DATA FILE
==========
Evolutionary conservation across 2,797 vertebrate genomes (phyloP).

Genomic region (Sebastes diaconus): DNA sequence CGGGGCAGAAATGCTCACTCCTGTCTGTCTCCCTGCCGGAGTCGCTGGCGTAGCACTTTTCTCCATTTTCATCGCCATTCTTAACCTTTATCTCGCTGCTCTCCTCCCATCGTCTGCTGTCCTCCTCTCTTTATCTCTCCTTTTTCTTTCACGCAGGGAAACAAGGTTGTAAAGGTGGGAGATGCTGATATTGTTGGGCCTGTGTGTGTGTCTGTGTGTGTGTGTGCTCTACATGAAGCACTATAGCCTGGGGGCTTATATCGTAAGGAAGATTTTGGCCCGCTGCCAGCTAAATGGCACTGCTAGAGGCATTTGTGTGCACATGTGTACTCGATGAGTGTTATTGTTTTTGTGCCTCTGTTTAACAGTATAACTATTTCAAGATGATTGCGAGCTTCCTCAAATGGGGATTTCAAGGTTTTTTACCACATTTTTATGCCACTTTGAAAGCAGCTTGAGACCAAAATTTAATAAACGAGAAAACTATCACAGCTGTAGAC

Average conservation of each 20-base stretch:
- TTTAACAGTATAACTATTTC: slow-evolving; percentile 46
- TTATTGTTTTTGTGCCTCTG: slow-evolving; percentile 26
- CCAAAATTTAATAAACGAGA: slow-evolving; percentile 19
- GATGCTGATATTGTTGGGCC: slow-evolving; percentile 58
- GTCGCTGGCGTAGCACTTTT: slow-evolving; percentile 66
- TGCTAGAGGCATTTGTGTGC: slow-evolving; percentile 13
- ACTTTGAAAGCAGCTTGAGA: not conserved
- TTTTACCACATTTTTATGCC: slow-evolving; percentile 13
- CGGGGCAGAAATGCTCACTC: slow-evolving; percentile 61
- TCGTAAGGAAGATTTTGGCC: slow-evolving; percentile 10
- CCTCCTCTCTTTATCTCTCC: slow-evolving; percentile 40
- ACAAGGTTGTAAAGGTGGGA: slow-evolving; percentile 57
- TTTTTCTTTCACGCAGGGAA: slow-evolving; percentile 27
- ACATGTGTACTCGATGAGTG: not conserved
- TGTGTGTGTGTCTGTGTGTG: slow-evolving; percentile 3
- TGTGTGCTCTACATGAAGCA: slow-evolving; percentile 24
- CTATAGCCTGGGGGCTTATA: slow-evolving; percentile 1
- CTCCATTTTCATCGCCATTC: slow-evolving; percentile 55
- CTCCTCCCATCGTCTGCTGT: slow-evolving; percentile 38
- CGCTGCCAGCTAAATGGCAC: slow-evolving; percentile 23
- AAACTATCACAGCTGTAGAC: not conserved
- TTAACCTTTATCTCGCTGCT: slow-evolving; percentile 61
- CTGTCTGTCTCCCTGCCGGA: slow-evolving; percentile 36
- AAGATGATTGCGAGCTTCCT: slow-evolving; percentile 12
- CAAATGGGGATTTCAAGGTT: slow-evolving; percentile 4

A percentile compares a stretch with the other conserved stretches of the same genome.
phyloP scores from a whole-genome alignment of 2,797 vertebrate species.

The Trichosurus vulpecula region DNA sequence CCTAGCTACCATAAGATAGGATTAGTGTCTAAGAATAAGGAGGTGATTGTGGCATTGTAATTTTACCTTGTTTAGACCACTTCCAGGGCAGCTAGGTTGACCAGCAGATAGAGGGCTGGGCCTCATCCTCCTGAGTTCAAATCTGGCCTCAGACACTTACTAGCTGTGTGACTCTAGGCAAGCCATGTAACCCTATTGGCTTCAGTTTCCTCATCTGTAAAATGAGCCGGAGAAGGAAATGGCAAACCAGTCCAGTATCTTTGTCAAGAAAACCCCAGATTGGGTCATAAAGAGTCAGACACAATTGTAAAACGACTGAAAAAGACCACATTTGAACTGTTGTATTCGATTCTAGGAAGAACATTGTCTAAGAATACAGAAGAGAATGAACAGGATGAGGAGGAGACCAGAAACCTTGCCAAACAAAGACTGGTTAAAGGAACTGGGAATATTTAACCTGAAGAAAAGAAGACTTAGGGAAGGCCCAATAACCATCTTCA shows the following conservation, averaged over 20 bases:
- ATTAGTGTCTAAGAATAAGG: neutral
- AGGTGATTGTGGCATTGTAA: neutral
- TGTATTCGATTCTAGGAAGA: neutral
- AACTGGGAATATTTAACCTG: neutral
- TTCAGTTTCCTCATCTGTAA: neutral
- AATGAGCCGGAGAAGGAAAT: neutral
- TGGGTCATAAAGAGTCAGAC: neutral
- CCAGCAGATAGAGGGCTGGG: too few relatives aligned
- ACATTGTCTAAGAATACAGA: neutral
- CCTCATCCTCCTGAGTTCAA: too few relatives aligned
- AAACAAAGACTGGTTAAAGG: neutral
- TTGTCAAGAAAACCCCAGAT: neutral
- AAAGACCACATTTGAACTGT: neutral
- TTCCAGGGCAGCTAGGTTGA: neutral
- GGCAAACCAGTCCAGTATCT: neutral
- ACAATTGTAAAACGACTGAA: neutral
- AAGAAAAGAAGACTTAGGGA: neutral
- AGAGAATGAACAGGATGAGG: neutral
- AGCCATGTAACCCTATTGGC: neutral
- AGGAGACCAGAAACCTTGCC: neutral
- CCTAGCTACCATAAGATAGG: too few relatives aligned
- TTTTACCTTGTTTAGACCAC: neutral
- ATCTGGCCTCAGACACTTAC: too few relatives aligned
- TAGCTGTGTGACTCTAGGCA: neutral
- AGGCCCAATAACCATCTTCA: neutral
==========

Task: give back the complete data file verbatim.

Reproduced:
Evolutionary conservation across 2,797 vertebrate genomes (phyloP).

Genomic region (Sebastes diaconus): DNA sequence CGGGGCAGAAATGCTCACTCCTGTCTGTCTCCCTGCCGGAGTCGCTGGCGTAGCACTTTTCTCCATTTTCATCGCCATTCTTAACCTTTATCTCGCTGCTCTCCTCCCATCGTCTGCTGTCCTCCTCTCTTTATCTCTCCTTTTTCTTTCACGCAGGGAAACAAGGTTGTAAAGGTGGGAGATGCTGATATTGTTGGGCCTGTGTGTGTGTCTGTGTGTGTGTGTGCTCTACATGAAGCACTATAGCCTGGGGGCTTATATCGTAAGGAAGATTTTGGCCCGCTGCCAGCTAAATGGCACTGCTAGAGGCATTTGTGTGCACATGTGTACTCGATGAGTGTTATTGTTTTTGTGCCTCTGTTTAACAGTATAACTATTTCAAGATGATTGCGAGCTTCCTCAAATGGGGATTTCAAGGTTTTTTACCACATTTTTATGCCACTTTGAAAGCAGCTTGAGACCAAAATTTAATAAACGAGAAAACTATCACAGCTGTAGAC

Average conservation of each 20-base stretch:
- TTTAACAGTATAACTATTTC: slow-evolving; percentile 46
- TTATTGTTTTTGTGCCTCTG: slow-evolving; percentile 26
- CCAAAATTTAATAAACGAGA: slow-evolving; percentile 19
- GATGCTGATATTGTTGGGCC: slow-evolving; percentile 58
- GTCGCTGGCGTAGCACTTTT: slow-evolving; percentile 66
- TGCTAGAGGCATTTGTGTGC: slow-evolving; percentile 13
- ACTTTGAAAGCAGCTTGAGA: not conserved
- TTTTACCACATTTTTATGCC: slow-evolving; percentile 13
- CGGGGCAGAAATGCTCACTC: slow-evolving; percentile 61
- TCGTAAGGAAGATTTTGGCC: slow-evolving; percentile 10
- CCTCCTCTCTTTATCTCTCC: slow-evolving; percentile 40
- ACAAGGTTGTAAAGGTGGGA: slow-evolving; percentile 57
- TTTTTCTTTCACGCAGGGAA: slow-evolving; percentile 27
- ACATGTGTACTCGATGAGTG: not conserved
- TGTGTGTGTGTCTGTGTGTG: slow-evolving; percentile 3
- TGTGTGCTCTACATGAAGCA: slow-evolving; percentile 24
- CTATAGCCTGGGGGCTTATA: slow-evolving; percentile 1
- CTCCATTTTCATCGCCATTC: slow-evolving; percentile 55
- CTCCTCCCATCGTCTGCTGT: slow-evolving; percentile 38
- CGCTGCCAGCTAAATGGCAC: slow-evolving; percentile 23
- AAACTATCACAGCTGTAGAC: not conserved
- TTAACCTTTATCTCGCTGCT: slow-evolving; percentile 61
- CTGTCTGTCTCCCTGCCGGA: slow-evolving; percentile 36
- AAGATGATTGCGAGCTTCCT: slow-evolving; percentile 12
- CAAATGGGGATTTCAAGGTT: slow-evolving; percentile 4

A percentile compares a stretch with the other conserved stretches of the same genome.
phyloP scores from a whole-genome alignment of 2,797 vertebrate species.

The Trichosurus vulpecula region DNA sequence CCTAGCTACCATAAGATAGGATTAGTGTCTAAGAATAAGGAGGTGATTGTGGCATTGTAATTTTACCTTGTTTAGACCACTTCCAGGGCAGCTAGGTTGACCAGCAGATAGAGGGCTGGGCCTCATCCTCCTGAGTTCAAATCTGGCCTCAGACACTTACTAGCTGTGTGACTCTAGGCAAGCCATGTAACCCTATTGGCTTCAGTTTCCTCATCTGTAAAATGAGCCGGAGAAGGAAATGGCAAACCAGTCCAGTATCTTTGTCAAGAAAACCCCAGATTGGGTCATAAAGAGTCAGACACAATTGTAAAACGACTGAAAAAGACCACATTTGAACTGTTGTATTCGATTCTAGGAAGAACATTGTCTAAGAATACAGAAGAGAATGAACAGGATGAGGAGGAGACCAGAAACCTTGCCAAACAAAGACTGGTTAAAGGAACTGGGAATATTTAACCTGAAGAAAAGAAGACTTAGGGAAGGCCCAATAACCATCTTCA shows the following conservation, averaged over 20 bases:
- ATTAGTGTCTAAGAATAAGG: neutral
- AGGTGATTGTGGCATTGTAA: neutral
- TGTATTCGATTCTAGGAAGA: neutral
- AACTGGGAATATTTAACCTG: neutral
- TTCAGTTTCCTCATCTGTAA: neutral
- AATGAGCCGGAGAAGGAAAT: neutral
- TGGGTCATAAAGAGTCAGAC: neutral
- CCAGCAGATAGAGGGCTGGG: too few relatives aligned
- ACATTGTCTAAGAATACAGA: neutral
- CCTCATCCTCCTGAGTTCAA: too few relatives aligned
- AAACAAAGACTGGTTAAAGG: neutral
- TTGTCAAGAAAACCCCAGAT: neutral
- AAAGACCACATTTGAACTGT: neutral
- TTCCAGGGCAGCTAGGTTGA: neutral
- GGCAAACCAGTCCAGTATCT: neutral
- ACAATTGTAAAACGACTGAA: neutral
- AAGAAAAGAAGACTTAGGGA: neutral
- AGAGAATGAACAGGATGAGG: neutral
- AGCCATGTAACCCTATTGGC: neutral
- AGGAGACCAGAAACCTTGCC: neutral
- CCTAGCTACCATAAGATAGG: too few relatives aligned
- TTTTACCTTGTTTAGACCAC: neutral
- ATCTGGCCTCAGACACTTAC: too few relatives aligned
- TAGCTGTGTGACTCTAGGCA: neutral
- AGGCCCAATAACCATCTTCA: neutral